After 1453, the year Constantinople fell to the Ottoman Turks, the Duke of Burgundy remained the last Western leader proposing a new crusade in the East. But the narrative of the defense of Christian faith and religious war was simply the most visible element of numerous exchanges between the Burgundian Low Countries and the East reaching back to the early fifteenth century and to France. What did the ducal court and its entourage read and acquire for its famous private libraries dealing with East-West relations? What was the court’s cultural and artistic output within the perspective of the global Middle Ages?
Anne D. Hedeman (The Kress Foundation Department of Art History, University of Kansas)
“Translating the East in Early Fifteenth-Century France”
Hanno Wijsman (History, Institut de recherche et d’histoire des textes, IRHT-CNRS, Paris)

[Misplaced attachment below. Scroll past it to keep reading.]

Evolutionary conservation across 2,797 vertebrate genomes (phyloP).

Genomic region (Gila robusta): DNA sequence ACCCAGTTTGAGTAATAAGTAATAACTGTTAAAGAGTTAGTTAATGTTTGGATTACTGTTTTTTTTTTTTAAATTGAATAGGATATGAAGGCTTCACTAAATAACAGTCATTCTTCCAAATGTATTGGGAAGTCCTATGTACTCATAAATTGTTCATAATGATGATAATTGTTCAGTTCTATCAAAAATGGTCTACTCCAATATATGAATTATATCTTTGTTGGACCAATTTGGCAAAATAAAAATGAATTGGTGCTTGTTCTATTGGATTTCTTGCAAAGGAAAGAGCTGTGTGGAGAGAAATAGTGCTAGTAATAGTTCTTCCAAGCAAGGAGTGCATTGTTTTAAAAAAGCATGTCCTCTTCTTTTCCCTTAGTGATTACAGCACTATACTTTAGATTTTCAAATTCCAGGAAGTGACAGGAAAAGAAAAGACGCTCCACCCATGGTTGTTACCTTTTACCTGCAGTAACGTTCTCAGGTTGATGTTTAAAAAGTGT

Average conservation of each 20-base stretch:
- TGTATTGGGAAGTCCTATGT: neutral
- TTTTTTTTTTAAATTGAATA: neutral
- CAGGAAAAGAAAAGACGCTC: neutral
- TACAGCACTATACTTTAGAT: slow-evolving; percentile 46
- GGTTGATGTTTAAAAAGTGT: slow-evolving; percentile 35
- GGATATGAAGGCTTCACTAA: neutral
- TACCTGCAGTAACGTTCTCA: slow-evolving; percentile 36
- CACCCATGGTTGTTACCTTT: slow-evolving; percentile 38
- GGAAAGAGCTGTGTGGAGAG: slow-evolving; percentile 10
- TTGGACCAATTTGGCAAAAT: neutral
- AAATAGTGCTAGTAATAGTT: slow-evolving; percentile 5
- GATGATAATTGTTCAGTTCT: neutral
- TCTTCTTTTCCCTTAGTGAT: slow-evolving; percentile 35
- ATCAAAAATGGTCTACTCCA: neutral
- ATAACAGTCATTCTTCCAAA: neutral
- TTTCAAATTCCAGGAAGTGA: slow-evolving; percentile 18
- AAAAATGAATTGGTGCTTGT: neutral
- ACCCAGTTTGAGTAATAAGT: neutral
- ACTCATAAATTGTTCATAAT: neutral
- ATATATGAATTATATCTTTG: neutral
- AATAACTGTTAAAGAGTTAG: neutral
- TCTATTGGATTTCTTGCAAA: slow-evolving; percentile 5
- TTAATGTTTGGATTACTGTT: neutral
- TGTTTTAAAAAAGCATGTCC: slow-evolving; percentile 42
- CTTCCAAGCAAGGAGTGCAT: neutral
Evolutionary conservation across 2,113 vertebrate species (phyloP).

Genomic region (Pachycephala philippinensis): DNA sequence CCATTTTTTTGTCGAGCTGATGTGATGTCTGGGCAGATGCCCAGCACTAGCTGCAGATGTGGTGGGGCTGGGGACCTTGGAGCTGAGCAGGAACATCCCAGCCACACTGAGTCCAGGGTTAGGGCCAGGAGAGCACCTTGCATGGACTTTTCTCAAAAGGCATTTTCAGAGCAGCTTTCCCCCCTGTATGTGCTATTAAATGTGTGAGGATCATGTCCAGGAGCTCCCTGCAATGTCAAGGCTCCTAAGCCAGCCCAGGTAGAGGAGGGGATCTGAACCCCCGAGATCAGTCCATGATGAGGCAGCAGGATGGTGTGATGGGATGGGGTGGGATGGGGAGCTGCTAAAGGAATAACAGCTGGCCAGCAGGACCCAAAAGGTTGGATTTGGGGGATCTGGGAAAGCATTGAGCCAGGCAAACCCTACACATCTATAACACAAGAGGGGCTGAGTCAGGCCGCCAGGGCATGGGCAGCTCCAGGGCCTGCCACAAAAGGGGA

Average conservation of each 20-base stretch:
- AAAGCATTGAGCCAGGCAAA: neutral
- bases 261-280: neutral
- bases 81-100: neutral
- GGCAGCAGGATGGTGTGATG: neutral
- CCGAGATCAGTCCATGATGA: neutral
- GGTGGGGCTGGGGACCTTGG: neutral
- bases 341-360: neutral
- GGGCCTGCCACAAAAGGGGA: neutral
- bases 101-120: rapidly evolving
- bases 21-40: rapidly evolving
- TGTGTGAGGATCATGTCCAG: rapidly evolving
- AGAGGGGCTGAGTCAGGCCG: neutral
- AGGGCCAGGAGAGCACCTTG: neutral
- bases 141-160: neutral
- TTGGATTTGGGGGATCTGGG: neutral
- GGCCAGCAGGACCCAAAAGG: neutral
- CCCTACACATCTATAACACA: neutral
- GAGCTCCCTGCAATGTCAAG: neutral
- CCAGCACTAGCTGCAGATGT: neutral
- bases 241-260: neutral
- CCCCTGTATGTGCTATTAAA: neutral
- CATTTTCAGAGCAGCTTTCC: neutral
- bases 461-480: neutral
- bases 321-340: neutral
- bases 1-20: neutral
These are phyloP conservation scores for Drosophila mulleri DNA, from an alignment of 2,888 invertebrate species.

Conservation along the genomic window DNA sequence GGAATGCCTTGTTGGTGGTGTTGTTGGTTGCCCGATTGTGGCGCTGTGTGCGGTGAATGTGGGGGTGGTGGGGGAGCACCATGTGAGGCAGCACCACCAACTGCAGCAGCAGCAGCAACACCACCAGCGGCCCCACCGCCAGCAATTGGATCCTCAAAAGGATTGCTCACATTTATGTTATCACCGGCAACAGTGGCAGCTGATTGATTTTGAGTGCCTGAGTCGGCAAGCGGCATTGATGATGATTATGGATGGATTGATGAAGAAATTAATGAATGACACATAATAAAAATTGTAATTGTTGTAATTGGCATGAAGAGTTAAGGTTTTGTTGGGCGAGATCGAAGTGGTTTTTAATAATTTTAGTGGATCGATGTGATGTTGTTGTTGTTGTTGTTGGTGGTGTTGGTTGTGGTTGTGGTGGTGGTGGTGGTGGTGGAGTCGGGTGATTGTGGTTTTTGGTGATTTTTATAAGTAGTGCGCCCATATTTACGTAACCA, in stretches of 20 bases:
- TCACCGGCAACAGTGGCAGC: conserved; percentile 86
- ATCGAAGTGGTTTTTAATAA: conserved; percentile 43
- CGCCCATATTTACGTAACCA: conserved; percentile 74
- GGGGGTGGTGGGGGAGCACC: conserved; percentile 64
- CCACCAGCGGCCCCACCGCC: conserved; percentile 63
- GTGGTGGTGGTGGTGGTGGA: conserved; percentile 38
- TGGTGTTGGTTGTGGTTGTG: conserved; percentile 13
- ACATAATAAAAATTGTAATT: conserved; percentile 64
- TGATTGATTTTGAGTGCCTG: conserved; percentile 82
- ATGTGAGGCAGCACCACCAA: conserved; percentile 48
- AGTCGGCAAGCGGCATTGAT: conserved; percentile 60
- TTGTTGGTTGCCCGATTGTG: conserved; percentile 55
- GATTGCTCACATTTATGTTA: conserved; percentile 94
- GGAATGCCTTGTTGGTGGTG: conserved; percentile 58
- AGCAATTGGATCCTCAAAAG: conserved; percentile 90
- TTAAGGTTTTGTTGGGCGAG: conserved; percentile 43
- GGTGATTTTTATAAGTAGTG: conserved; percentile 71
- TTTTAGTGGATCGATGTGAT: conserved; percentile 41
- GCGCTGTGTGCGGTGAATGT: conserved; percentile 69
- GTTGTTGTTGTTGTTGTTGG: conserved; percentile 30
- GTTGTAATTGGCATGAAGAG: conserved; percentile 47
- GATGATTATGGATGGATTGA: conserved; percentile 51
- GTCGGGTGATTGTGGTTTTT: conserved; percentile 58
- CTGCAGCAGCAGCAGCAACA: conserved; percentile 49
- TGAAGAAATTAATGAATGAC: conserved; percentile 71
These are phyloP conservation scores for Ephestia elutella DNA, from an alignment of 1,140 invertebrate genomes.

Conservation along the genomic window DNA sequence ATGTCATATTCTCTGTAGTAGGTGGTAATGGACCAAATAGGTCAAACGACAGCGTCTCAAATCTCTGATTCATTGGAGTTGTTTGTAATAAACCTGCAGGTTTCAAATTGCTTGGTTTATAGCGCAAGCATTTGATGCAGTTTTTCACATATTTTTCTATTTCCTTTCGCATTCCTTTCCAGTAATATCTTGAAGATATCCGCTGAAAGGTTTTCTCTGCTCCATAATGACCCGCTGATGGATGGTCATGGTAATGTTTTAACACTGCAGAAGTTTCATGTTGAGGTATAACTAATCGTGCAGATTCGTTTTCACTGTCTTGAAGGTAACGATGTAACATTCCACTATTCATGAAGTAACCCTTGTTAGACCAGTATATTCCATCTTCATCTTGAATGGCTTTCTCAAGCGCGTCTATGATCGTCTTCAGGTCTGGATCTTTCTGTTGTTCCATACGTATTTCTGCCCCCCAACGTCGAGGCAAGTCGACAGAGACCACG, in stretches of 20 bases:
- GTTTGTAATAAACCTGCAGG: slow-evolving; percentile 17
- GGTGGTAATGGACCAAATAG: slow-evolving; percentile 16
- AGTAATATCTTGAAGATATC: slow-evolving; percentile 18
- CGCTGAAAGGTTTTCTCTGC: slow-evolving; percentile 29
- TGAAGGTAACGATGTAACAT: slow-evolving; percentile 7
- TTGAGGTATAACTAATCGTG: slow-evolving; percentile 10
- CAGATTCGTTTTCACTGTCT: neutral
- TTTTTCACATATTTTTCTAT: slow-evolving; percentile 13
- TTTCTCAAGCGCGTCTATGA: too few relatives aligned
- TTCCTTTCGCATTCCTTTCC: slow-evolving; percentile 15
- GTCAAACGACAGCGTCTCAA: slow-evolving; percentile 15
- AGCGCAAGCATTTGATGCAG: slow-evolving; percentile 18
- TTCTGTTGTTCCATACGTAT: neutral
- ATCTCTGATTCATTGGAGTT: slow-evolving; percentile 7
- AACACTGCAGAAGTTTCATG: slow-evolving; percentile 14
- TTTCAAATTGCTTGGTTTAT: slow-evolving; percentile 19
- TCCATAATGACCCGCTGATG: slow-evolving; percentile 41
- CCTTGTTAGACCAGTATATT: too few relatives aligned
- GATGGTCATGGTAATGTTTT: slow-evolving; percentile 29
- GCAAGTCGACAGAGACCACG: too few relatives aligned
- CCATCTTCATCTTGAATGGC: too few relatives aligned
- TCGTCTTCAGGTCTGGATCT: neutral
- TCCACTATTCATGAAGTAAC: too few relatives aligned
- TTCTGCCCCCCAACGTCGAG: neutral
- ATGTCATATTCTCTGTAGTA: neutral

“The Library as a Window. The Grand Duke of the West and the Fascination of the East”
Rosalind Brown Grant (School of Languages, Cultures and Societies, University of Leeds)
“Visualizing East-West Love Relations in Late Medieval Prose Romance: The Case of Saladin”
Elizabeth Morrison (Department of Manuscripts, J. Paul Getty Museum) and Zrinka Stahuljak (French & Francophone Studies / Comparative Literature, UCLA)
“Inside/Out: The Worlds of the Romance of Gillion de Trazegnies”
Discussion with Dr. Marina Belozerskaya, Independent Scholar and Author of Rethinking the Renaissance: Burgundian Arts across Europe (2012).
Organized in conjunction with the exhibition Traversing the Globe through Illuminated Manuscripts (January 26–June 26, 2016) and the publication of The Adventures of Gillion de Trazegnies: Chivalry and Romance in the Medieval East (J. Paul Getty Museum, 2015).
Advance registration not required. No fee. Limited seating.